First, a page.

What would initially appear to be the end of the line for the culture and survival of the Krenak indigenous people, impacted by the pollution of the Rio Doce, from the Mariana tragedy, in southeastern Brazil [state of Minas Gerais], could rekindle a 25 year struggle. After being left unable to live without the water of the river, the Krenak population is mobilized around a possible solution for the continuity of the community: to expand the demarcated area of the indigenous territory in the region and to migrate to a new location.
In an interview with Adital, Eduardo Cerqueira, member of the Indigenist Missionary Council (CIMI), Eastern Regional office, which comprises the states of Minas Gerais, Espírito Santo and the extreme south of Bahia, affirms that, as a way to resist the tragedy, the Krenak community [is calling] on the federal government to expand the demarcated area into 12,000 adjacent hectares, embracing the region where the State Park of Sete Salões, one of the Units of Conservation of nature belonging to the Government of Minas Gerais, is currently located.
“We find the strategy interesting, given that the existing area no longer provides conditions for survival. Something must be done”, attests Cerqueira. At present, the demarcated area of Krenak territory covers 4700 hectares. In this zone, extending more than three kilometers along the Doce River have been impacted and rendered unfit for drinking, fishing, bathing and irrigating vegetation in the vicinity, in the municipality of Resplendor, where 126 Krenak families live.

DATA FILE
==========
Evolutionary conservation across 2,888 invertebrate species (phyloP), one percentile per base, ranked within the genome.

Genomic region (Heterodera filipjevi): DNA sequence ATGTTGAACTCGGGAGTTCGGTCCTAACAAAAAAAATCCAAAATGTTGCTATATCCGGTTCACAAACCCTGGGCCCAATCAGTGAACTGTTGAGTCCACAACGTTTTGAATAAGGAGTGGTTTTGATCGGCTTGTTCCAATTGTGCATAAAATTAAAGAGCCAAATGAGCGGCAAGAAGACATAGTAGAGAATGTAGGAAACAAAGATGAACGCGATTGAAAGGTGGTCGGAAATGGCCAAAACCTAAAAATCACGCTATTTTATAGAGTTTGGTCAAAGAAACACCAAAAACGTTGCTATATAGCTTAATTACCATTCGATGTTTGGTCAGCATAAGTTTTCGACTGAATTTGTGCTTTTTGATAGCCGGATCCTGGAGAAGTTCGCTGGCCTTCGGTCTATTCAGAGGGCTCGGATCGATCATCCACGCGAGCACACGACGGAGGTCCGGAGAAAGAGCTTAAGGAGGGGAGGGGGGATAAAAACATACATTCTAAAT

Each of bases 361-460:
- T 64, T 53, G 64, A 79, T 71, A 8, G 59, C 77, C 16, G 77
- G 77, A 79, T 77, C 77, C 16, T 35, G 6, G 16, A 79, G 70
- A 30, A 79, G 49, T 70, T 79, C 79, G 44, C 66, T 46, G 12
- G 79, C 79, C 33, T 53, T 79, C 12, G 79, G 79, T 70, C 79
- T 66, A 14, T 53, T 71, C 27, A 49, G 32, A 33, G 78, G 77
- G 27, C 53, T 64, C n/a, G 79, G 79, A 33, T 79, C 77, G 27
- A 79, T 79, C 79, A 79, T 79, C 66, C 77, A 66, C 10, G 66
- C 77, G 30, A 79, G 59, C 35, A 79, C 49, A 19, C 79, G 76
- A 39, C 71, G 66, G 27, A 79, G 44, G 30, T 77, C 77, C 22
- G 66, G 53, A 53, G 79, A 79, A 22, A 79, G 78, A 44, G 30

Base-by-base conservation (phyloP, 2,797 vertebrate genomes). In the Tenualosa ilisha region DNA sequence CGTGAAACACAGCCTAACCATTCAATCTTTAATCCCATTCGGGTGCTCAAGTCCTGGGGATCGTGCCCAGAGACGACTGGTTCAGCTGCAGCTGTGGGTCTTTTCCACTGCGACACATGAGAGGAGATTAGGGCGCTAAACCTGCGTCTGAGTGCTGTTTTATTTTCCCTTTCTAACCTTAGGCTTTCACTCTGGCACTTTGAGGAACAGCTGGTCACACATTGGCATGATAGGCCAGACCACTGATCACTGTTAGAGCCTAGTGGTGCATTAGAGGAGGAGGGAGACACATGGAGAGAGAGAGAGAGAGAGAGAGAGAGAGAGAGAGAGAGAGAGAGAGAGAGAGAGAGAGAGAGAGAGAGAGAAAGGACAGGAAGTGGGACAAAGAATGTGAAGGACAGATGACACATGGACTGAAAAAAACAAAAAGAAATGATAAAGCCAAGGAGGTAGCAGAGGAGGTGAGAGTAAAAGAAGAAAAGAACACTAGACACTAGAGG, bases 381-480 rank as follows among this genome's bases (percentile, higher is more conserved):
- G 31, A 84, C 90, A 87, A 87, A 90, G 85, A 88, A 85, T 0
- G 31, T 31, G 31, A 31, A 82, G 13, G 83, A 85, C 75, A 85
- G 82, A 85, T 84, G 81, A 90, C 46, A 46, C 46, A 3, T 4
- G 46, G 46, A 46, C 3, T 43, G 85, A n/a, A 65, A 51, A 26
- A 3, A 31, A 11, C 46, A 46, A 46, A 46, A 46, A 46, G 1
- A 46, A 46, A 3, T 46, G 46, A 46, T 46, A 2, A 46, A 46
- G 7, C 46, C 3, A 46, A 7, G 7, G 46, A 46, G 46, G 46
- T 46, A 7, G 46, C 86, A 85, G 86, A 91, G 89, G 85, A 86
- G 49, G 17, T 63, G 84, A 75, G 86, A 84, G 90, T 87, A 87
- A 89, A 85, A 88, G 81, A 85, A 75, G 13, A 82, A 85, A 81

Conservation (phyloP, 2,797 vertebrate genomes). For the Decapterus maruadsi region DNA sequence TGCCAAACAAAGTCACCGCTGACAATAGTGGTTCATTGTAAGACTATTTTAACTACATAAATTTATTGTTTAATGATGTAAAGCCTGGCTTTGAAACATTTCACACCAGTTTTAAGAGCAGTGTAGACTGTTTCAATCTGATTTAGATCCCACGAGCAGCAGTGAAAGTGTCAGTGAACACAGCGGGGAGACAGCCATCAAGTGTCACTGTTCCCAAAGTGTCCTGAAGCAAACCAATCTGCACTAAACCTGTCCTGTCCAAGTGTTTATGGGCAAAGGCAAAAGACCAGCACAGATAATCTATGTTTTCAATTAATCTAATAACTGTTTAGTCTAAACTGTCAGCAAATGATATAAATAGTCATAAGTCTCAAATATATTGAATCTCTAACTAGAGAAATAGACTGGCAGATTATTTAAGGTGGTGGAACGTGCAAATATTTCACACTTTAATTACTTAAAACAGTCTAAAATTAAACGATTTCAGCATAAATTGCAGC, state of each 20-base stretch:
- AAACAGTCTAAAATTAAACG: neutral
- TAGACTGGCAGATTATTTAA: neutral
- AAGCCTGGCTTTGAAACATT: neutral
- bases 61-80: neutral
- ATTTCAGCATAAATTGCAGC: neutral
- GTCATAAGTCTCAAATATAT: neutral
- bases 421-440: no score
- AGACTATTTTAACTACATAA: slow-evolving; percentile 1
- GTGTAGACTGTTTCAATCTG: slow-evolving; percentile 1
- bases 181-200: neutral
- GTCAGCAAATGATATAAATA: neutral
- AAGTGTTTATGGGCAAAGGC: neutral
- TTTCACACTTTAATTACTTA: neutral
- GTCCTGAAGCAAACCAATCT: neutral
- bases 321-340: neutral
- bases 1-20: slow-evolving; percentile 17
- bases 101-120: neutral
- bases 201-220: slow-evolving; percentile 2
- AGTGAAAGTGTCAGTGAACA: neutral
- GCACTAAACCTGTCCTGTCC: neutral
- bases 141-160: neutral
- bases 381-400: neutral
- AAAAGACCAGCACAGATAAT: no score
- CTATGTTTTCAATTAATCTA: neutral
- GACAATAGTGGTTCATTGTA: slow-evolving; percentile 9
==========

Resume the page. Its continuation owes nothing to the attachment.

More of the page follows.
The State Park Parque de Sete Salões was created in 1998, and includes the municipalities of Conselheiro Pena, Itueta and Santa Rita do Itueto, corresponding to one of the largest remnants of Atlantic Forest in eastern Minas Gerais, with mountains, forests and waterfalls. Besides this, the area demanded has potential for indigenous community tourism, receiving visitors and marketing crafts, without damage to the environment.